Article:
It is quiet, in late Summer afternoon at Tea at Tympani Lane Records. I am giving a Summer Poetry Reading Series in the Joliette
Metro this Summer 2016, my paperback books are available for about half the cost of Amazon Station. Please watch for Announcements.
The days are quiet in sunshine, the poetry writes . . .
Alternative/Holistic/Inexpensive/Elegant Funeral Arrangements
"Jazz came out of New Orleans, and that was the forerunner of everything. You mix jazz with European rhythms, and that's rock n' roll, really. You can make the argument that it all started on the streets of New Orleans with the jazz funerals."
- The Edge (Musician/Songwriter with U2)
"The biggest problem is the funerals that don't exist. People call the funeral home, they pick up the body, they mail the ashes to you, no grief, no happiness, no remembrance, no nothing. That happens more often than it doesn't in the United States."
- Caitlin Doughty (Author, Mortician)
As the economy morphs into the new mode of Computerized, bottom lines are out, as the shape of businesses and the social
economy change becoming streamlined, there appears to be less work. The traditional service jobs are still there, infrastructure
and public service jobs and there is an entrepreneurial drive, to work over the Internet. However it seems to be difficult to be
consistently successful as an entrepreneur in the online arts economy.
With less monies in the hands of the people, some essential and not so essential services become expensive. Getting health insurance, renting a good place that is well looked after, owning a car, vet services, alternative health care, aesthetics like massage and pedicure, funerals, these essential services can become very expensive. Extras like eating in restaurants, going to first run movies, seeing a concert, going to see performance art or a gallery showing, going to a museum all become expensive when in fact they could be a monthly occurrence. When these basic services go off the table for a vast majority of people it creates less monies in the hands of the producers, less monies in the economy causes it to slow down and the economy erodes. (Bankruptcy statistics in the United States for individuals are down about 50% in 2016 since 2012 and bankruptcy statistics for businesses are down by about 1/3 in 2016 since 2012* perhaps the online economy is going to swing in) the good thing about computerized businesses there is not a lot of overhead). And it creates a call for alternatives that are economic, ecological and elegant.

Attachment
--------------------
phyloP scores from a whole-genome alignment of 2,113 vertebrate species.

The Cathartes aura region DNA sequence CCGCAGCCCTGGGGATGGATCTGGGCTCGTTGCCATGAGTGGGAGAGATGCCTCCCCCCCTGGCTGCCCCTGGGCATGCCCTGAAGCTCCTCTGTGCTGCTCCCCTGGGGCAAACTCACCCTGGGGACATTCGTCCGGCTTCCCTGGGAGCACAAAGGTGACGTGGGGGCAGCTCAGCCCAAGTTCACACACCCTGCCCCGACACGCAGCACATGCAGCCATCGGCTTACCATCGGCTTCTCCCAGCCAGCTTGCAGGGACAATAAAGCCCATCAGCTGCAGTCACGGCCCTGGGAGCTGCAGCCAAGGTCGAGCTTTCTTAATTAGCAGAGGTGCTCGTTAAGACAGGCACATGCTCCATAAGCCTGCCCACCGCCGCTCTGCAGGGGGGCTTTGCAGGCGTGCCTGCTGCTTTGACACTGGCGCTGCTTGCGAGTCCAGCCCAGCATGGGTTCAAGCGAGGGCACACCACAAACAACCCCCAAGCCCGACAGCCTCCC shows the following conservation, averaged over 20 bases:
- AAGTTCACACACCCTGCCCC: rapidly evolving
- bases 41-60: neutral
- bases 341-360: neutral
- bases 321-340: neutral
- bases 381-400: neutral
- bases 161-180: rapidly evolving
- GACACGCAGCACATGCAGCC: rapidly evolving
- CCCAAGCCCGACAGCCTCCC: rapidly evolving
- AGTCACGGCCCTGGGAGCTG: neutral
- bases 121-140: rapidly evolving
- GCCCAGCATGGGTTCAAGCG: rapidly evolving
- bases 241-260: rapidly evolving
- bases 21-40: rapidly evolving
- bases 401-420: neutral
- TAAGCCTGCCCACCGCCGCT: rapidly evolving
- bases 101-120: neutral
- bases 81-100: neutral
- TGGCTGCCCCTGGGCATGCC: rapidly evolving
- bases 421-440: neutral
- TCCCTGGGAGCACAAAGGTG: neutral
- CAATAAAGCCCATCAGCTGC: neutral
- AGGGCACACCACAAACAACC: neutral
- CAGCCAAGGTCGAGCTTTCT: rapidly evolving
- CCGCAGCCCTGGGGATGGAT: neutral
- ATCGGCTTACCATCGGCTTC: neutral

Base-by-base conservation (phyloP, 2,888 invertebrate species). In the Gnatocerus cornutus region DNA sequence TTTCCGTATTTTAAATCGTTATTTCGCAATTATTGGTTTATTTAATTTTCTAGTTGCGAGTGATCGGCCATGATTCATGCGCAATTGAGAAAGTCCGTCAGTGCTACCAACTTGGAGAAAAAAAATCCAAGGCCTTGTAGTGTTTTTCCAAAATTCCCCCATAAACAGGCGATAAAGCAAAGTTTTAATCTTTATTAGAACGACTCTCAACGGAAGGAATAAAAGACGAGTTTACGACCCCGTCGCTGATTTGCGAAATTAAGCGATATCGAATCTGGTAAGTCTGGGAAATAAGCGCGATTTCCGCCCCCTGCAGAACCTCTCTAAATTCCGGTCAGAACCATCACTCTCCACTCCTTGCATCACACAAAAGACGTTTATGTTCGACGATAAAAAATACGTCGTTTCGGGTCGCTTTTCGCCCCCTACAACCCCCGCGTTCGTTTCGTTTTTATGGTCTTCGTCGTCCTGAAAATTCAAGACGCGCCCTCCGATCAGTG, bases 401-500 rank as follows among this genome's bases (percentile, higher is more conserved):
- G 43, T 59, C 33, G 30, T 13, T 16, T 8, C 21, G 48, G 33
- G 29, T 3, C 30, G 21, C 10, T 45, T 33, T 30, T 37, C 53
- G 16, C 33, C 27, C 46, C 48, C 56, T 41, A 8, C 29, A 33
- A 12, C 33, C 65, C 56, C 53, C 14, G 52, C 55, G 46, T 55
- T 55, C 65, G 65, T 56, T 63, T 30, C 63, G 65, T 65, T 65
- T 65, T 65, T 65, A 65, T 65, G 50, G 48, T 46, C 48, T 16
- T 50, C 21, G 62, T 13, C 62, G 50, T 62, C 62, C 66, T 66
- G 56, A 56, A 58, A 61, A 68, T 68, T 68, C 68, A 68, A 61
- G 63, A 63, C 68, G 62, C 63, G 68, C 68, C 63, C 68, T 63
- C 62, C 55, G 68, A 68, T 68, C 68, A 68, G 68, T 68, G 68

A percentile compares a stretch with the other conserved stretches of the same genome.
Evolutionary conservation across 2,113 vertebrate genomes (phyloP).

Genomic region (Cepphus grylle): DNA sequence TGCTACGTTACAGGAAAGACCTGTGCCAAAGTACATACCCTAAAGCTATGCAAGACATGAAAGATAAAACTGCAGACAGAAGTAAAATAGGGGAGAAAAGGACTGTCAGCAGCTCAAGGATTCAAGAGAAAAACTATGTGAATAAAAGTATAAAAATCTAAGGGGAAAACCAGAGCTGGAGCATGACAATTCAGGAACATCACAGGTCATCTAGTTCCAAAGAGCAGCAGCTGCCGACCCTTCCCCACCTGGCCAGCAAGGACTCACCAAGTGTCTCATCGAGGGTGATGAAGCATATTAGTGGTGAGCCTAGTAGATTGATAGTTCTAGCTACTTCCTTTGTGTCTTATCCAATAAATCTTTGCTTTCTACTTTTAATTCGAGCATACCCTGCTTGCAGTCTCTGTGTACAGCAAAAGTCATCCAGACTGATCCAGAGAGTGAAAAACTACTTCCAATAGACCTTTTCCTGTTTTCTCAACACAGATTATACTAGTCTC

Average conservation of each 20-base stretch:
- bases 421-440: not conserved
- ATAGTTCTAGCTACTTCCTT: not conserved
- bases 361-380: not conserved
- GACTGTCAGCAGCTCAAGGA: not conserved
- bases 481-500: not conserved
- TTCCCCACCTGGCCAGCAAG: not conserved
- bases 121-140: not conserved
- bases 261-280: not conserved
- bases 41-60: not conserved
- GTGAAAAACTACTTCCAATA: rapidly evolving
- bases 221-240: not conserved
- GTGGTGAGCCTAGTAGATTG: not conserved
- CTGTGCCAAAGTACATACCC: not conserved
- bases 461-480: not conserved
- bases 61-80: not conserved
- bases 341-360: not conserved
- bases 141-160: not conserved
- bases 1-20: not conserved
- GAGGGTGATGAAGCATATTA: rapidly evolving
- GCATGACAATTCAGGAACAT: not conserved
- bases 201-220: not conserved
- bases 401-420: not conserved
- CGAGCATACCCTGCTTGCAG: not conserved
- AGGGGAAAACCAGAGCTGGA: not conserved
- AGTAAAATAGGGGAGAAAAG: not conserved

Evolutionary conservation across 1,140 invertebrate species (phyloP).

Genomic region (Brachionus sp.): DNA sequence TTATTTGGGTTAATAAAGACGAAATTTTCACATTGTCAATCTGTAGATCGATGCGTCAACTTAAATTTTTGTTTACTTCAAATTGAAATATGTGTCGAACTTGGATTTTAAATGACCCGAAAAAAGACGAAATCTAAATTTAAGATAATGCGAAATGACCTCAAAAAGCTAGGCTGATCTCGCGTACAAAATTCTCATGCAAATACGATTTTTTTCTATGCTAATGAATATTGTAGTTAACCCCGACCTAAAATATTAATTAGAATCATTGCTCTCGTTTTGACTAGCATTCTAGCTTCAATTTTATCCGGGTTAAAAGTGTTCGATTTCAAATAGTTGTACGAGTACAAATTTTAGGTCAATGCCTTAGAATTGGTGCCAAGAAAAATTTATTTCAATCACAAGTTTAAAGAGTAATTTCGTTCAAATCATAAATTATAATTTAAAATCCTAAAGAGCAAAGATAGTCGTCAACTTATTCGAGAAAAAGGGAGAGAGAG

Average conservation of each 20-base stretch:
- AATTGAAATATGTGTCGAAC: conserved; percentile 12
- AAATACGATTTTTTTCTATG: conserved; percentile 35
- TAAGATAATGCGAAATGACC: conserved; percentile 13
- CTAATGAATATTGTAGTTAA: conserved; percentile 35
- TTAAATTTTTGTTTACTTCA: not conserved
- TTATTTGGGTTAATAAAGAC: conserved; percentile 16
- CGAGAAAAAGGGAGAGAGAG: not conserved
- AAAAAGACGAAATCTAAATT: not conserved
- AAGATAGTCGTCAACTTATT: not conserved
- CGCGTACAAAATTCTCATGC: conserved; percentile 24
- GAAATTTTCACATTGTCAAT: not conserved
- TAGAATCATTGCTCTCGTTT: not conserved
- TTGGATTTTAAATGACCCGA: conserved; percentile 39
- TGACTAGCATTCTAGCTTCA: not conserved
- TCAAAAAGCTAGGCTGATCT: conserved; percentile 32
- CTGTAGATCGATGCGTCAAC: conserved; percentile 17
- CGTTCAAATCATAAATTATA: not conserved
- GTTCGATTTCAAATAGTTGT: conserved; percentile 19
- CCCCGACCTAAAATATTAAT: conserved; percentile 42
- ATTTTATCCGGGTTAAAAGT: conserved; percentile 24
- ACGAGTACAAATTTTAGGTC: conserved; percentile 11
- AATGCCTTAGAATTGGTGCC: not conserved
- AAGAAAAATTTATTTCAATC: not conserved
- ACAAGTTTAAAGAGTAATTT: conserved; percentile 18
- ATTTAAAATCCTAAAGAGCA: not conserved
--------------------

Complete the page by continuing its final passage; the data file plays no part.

Reading the Internet I found an article on developments in the funeral industry. One of the “green” alternatives was to have the body of the deceased chemically decomposed and then flushed into the sewer system. I found this rather insulting. a. there is no marker for the person, no place to mark his passing for descendants to bring flowers/gifts. b. it is an insult to be mixed with the sewage. No one wants to think of themselves as green sludge and no one wants to think of their nearest and dearest as green sludge in the sewer system. c. I don’t think it would be healthy for the drinking water.
As if people haven’t been hurt and disrespected enough in life to be flushed down the toilet at their passing. Just shite, another shite invention from the lab, without due care for ritual or sanitation or the mending of the social fabric. Something easy and cost effective, that no one has to worry about too much, about as much care and thought as the deceased had in life I suspect.